What benefits can be realized when pharmacists partner with employers like UBC to promote workplace wellbeing programs?
The findings of a multi-year research project suggest that when employees receive preventive health services from a pharmacist, they are more knowledgeable about their health, understand their health information, feel more confident and are empowered to make lifestyle changes that will improve their cardiovascular health.
CAMMPUS (Cardiovascular Assessment and Medication Management by Pharmacists at the UBC Site) is a unique collaboration between the UBC Pharmacists Clinic and UBC HR’s Health, Wellbeing & Benefits. The project focused on improving the cardiovascular heart health of UBC Vancouver faculty and staff. It is also the first prospective study of its kind to demonstrate the benefit of pharmacists in a Canadian workplace-based, cardiovascular disease risk reduction program.
In the initial call for voluntary participants, 512 faculty and staff members were offered a confidential, 30-minute cardiovascular risk assessment to establish a baseline. 207 met the eligibility criteria and consented to enrol in the study. 178 participants completed 12 months of standardized service and customized care plans required to reduce heart health risk. Data was collected from September 2015 to October 2017 and analyzed and evaluated during the winter of 2017-2018.
Framington Risk Score (FRS) is a means of predicting cardiovascular disease (CVD) risk. A 10-year risk score, as a percentage, can help inform patient decisions when it comes to preventative health. For example:
- If FRS is less than 10%, CVD risk is low
- If FRS is 10% to 19%, CVD risk is moderate/intermediate
- If FRS is 20% or higher, CVD risk is high
In the CAMMPUS study, the primary outcome was an average change in FRS of -1.0 (SD 4.1) (from 11.7 [SD 7.7] to 10.7 [SD 7.3]; p= 0.0017). This represents a 1% absolute reduction and approximately an 8.5% (SD 36.9) relative reduction in the 10-year CVD risk at 12 months vs. their baseline.
The subgroup of participants with the highest baseline risk (FRS > 20) had the highest relative reduction in FRS (18.1%), whereas participants with intermediate baseline risk (FRS = 10.0-19.9) had an average reduction of 4.4%.
The reductions were largely the result of participants making significant lifestyle changes to their diet, exercise, and stress management, in addition to medication management where required.
Secondary outcomes included:
- Change in blood pressure, lipids, and tobacco use
- Change in self-reported quality of life
- Change in self-reported medication adherence rates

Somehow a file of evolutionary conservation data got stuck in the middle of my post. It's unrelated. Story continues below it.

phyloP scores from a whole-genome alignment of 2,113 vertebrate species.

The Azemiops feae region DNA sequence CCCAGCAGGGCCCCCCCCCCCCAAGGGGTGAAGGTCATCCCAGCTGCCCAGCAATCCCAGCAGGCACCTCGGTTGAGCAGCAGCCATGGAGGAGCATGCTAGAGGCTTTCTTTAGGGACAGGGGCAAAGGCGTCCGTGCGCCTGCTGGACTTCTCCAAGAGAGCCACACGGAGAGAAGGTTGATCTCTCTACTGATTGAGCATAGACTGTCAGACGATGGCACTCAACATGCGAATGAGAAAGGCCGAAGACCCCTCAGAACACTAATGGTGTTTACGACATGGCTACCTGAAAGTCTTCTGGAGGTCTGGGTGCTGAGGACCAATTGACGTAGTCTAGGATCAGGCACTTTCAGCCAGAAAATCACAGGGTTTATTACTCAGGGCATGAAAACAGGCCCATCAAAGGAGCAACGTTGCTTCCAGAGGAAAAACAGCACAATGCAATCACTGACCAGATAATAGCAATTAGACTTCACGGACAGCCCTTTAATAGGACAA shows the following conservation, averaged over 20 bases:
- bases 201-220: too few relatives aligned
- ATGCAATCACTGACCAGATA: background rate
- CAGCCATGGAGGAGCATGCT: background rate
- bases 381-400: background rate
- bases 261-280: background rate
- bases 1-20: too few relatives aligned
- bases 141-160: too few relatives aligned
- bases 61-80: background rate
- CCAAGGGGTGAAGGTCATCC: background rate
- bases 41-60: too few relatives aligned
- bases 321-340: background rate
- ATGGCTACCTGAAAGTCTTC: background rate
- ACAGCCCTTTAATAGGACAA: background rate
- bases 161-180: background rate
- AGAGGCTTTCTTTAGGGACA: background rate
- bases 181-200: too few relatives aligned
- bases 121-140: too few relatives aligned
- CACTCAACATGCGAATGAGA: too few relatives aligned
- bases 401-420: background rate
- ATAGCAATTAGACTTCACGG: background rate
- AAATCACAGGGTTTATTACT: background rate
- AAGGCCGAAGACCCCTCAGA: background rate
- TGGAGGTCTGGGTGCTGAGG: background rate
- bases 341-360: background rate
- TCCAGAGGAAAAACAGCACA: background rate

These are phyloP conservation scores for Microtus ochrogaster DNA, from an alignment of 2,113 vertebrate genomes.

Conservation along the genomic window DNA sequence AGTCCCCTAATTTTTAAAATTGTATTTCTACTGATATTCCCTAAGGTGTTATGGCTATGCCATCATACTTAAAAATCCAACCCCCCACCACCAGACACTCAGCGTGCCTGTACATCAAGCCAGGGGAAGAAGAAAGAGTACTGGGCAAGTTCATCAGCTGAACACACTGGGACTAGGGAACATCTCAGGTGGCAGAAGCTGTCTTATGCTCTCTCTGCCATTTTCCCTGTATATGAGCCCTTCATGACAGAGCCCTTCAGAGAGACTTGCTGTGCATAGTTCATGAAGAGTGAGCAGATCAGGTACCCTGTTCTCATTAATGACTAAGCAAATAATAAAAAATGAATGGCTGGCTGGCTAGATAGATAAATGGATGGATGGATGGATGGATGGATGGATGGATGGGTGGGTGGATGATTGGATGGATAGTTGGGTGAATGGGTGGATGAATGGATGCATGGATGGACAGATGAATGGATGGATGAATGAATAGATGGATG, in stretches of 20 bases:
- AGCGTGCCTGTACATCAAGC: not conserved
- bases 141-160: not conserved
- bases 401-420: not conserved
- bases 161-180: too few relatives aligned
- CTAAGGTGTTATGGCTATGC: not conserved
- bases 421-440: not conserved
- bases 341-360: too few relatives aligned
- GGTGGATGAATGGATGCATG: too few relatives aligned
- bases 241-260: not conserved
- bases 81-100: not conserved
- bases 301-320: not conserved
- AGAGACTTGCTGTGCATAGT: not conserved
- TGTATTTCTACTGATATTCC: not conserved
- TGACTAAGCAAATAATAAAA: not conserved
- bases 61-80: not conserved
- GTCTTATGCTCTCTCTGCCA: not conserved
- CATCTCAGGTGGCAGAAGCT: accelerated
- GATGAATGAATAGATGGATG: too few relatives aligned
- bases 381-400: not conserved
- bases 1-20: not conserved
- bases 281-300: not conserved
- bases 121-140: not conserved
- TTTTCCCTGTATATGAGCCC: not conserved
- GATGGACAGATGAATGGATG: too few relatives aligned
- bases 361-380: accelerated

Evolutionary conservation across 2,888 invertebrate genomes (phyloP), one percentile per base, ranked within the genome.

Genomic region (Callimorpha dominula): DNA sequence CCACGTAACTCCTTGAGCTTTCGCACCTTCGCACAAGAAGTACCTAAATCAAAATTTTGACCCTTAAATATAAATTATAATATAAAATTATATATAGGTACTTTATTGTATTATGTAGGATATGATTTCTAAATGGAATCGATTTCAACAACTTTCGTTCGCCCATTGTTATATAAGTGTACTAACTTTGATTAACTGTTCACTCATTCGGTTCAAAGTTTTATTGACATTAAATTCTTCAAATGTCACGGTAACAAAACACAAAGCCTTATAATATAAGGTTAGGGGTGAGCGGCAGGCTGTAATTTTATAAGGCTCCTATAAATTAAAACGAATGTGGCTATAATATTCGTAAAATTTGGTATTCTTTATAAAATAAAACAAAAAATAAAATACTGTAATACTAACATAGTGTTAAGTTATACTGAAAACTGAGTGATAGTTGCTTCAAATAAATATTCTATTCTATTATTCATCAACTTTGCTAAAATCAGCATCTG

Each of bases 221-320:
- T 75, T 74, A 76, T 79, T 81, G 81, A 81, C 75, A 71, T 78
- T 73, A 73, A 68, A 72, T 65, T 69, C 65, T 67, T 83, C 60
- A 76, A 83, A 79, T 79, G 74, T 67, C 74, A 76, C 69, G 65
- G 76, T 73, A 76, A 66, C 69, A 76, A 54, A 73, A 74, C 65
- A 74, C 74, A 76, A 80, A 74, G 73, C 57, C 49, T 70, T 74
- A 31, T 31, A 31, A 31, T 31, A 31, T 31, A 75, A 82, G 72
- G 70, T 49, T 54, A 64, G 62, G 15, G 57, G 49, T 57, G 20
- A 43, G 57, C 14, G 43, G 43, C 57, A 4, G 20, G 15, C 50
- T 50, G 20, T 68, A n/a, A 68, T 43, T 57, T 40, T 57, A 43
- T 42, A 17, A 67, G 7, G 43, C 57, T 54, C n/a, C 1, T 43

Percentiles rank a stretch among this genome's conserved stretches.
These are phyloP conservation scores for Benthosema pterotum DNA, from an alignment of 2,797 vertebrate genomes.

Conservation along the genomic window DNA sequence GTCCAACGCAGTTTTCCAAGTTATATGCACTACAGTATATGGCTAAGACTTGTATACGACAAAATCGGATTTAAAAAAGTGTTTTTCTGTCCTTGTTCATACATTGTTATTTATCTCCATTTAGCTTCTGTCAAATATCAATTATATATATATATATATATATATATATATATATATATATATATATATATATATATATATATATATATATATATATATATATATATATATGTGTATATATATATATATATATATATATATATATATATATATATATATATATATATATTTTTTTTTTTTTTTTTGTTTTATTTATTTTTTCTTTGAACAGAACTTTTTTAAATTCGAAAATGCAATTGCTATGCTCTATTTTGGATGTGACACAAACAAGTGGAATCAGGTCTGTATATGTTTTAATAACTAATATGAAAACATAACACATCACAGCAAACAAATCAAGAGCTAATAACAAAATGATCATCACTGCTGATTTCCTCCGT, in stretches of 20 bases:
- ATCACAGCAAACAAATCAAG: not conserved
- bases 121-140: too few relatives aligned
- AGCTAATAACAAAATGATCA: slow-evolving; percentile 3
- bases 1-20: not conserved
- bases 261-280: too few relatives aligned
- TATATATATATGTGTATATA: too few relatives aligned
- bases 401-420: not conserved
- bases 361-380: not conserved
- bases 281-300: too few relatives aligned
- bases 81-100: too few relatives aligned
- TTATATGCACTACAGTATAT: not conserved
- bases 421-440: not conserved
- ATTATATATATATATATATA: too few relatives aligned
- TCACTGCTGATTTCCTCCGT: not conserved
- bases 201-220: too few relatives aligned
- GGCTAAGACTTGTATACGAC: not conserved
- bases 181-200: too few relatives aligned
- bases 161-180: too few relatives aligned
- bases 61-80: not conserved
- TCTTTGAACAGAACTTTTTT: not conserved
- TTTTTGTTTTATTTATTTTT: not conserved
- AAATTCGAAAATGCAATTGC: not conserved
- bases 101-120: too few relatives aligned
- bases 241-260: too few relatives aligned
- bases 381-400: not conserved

CAMMPUS also demonstrated that:
- When participants with a known medical condition gained more knowledge and understanding of their own health, they were better able to make decisions and take actions to improve their health.
“Knowing I would be checking in and getting information on the impacts of the changes encouraged me to stay focused on and committed to the changes.” – Study participant
- In situations where participants did not have a medical condition, they developed both a greater awareness of their health status and a sense of accountability for their own health.
“For me the greatest thing was learning more about heart health and what impacts it. I think that knowledge is key to beginning to make changes.” – Study participant
- For other participants, knowing their personalized health information was an important factor in helping them initiate and sustain new, healthier habits to reduce cardiovascular disease risk.
“The program was explained very well. I felt I was still in control of my wellbeing, but being properly guided on choices I have to make.” – Study participant
In the fall of 2019, the 178 participants who participated in the initial study were invited to receive a check-in appointment, and anyone meeting elevated risk criteria were offered an additional 12 months of pharmacist-led service. The objectives of CAMMPUS 2.0 are to see how many participants were able to maintain their new health habits post-study, and learn about the motivation and goal-setting process people use to make health choices that lower their cardiovascular risk.
For more information:
- CAMMPUS Quantitative Research Report, Annals of Pharmacotherapy, April 2019
- Cardiovascular Risk Reduction in the Workplace with CAMMPUS, US National Library of Medicine, National Institutes of Health, January 2019